I grew up in Wheaton, Illinois, home of Wheaton College, an institution dedicated to “Christ and His Kingdom.” My father taught literature there and wrote a history of the college, A Heritage Remembered. My mother was an elementary school librarian, who besides her love of good books for children, encouraged creativity in her four children, I being the eldest. Looking back, I recognize the remarkable quietude, for the most part, of our life then. Reading was a principal activity only less important than devotions, with the additional attraction of being a window into other worlds. The summers of my high school years I worked as an “engineer” at Honey Rock Camp, the Northwoods Campus of Wheaton College, in Wisconsin, where I was free to get sweaty and dirty doing sometimes dangerous work in the woods almost like I was a character out of one of Jack London’s novels. I graduated from Wheaton College with a B.A. in 1971, but because I felt somehow it was my destiny to be a teacher like my father and didn’t want that, I did lots of other things over the next ten years or so, such as backpacking in British Columbia, picking apples in Okenagon, Washington, and working in a boat shop on the Oregon coast.
Eventually, in about 1980, my first wife and I settled in Southwest Virginia. We had a son, Teague, and I went to work with her father and brother building houses. On the side, I reviewed books for The Roanoke Times, and wrote a column on stockcar racing called “Inside Racing” for The News Messenger. From this last experience I wrote my first (and as yet unpublished) novel, The Favorite. In 1983, I entered graduate school at Virginia Tech, writing my thesis on D.H. Lawrence, and reading a paper from that thesis at a Lawrence conference in Montpelier, France. In 1985, following completion of my graduate degree, I was hired by the English Department as an Instructor—becoming a teacher like my father after all and happy about it, too. On the other hand, my marriage gradually broke down, the worse of it being the break I felt in the relationship with Teague and for therapy through the divorce I plunged myself into clay sculpting and wood carving. Through a mutual friend I met Ann Shawhan, who lifted my spirits with gifts of banana bread and cassette tapes of her favorite music and in 1990 we married, and my life transformed: we bought a little house, I became her daughter Rose’s stepdad, then later the happy father of our second daughter Haley, and we did our best to keep our cocker spaniel, Milo, from jumping the fence and seeking his own kind of experiences. In 1991, after months of volunteering my time at the business, I was appointed the university’s first Recycling Coordinator, which was a long jump from teaching English, but a mission for me. I had by that time also taken up figurative sculpture and secured over time significant public commissions; additionally, I had a wonderful time being the designated storyteller for children at the Blacksburg New School, and from that experience eventually recorded three CD’s worth of original stories.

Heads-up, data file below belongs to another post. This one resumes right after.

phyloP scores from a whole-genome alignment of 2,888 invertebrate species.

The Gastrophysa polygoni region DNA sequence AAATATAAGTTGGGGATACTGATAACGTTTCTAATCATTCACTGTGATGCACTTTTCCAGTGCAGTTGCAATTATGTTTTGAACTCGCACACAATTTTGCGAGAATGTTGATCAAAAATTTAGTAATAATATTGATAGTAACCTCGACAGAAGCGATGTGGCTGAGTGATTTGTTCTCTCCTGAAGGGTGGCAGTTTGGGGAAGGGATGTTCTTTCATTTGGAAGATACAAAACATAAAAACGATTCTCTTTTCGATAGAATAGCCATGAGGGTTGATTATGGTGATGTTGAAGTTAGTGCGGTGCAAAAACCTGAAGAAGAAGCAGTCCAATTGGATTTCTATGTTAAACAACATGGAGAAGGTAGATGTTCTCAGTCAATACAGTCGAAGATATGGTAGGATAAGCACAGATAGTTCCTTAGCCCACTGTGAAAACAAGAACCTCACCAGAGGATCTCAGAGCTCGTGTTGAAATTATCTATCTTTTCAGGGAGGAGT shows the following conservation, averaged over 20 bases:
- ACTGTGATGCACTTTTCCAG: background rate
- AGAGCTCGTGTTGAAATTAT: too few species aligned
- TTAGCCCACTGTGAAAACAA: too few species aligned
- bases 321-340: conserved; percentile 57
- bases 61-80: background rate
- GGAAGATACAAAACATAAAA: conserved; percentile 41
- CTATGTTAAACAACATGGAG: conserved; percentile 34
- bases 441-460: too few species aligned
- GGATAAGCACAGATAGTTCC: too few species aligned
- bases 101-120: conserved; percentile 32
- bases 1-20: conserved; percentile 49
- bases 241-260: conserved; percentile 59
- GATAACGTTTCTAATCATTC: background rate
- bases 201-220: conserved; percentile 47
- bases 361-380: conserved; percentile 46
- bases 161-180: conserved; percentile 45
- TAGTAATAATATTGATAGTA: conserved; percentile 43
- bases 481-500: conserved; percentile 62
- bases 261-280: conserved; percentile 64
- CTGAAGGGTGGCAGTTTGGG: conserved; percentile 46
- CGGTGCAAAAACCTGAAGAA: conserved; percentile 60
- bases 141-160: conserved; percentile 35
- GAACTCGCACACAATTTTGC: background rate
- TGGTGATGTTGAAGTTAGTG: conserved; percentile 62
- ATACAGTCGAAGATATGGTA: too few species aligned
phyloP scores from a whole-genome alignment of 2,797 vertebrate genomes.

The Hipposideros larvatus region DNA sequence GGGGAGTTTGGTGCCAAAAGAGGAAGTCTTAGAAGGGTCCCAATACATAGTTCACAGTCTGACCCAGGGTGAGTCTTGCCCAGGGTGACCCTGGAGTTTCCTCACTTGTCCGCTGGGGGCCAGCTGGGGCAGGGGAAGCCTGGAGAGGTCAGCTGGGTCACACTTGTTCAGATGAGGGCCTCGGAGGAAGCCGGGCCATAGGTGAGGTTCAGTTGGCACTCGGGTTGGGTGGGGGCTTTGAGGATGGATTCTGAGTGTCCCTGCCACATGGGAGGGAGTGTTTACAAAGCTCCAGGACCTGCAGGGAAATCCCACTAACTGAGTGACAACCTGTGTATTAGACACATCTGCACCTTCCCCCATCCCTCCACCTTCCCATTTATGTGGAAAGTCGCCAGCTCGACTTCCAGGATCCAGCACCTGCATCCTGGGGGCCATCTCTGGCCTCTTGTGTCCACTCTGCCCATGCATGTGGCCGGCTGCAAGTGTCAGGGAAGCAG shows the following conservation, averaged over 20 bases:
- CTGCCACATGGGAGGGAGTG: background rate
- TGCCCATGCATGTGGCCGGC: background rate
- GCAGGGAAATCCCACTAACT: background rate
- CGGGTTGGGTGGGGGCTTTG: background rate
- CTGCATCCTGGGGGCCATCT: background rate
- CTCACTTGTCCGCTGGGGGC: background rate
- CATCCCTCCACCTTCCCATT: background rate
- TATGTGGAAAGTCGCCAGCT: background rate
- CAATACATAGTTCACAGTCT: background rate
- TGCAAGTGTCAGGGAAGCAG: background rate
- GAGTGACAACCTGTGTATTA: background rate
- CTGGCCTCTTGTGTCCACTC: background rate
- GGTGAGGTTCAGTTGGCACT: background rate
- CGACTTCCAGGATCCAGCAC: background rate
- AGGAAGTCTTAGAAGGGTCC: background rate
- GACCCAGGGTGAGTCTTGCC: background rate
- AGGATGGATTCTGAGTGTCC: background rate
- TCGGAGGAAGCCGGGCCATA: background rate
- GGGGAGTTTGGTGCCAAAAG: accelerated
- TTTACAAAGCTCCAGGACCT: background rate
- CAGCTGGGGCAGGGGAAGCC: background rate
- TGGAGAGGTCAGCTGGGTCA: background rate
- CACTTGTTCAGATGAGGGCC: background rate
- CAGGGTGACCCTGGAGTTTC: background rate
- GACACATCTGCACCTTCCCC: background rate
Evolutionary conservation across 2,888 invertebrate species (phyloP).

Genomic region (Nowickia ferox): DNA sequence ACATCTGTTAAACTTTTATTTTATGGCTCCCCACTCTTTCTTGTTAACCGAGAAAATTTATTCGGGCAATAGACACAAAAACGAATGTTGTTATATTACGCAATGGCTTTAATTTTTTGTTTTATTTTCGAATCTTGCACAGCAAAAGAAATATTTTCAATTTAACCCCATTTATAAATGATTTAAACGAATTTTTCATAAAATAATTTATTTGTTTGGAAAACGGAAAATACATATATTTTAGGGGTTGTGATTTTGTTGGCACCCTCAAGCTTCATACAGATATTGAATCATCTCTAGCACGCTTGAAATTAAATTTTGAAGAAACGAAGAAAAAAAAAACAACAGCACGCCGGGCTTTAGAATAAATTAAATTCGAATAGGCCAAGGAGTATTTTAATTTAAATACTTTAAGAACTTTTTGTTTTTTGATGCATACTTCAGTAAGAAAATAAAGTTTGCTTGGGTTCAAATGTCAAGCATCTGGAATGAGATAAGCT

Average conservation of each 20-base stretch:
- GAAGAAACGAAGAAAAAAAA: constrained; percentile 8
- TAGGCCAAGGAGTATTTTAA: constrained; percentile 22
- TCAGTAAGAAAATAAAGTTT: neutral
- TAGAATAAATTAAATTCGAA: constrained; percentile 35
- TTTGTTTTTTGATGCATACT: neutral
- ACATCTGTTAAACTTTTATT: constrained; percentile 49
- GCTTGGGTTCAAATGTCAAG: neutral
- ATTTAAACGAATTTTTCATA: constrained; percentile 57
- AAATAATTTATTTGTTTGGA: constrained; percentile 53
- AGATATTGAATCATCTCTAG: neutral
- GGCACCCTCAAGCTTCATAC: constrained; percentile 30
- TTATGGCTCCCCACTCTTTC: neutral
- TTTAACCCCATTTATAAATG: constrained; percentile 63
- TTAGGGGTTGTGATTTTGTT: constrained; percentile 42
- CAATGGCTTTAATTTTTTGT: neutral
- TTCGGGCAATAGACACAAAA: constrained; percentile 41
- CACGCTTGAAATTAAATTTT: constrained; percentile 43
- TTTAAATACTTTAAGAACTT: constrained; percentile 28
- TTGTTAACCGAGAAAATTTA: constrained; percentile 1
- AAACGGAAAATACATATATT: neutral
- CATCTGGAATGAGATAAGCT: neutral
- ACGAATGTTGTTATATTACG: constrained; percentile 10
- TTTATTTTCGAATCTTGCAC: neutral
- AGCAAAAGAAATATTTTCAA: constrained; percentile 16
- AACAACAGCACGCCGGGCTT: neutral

I retired from Virginia Tech in 2009, celebrating the occasion with a hike up to Dragon’s Tooth and coming back down exuberant about sculpture. Gradually, and with a purpose deepened from my friendship with Nannie Hairston, initiated from the Charles Schaeffer sculpture project for Schaeffer Church in Christiansburg, I at last turned my attention to the writing of what has become A Partial Sun.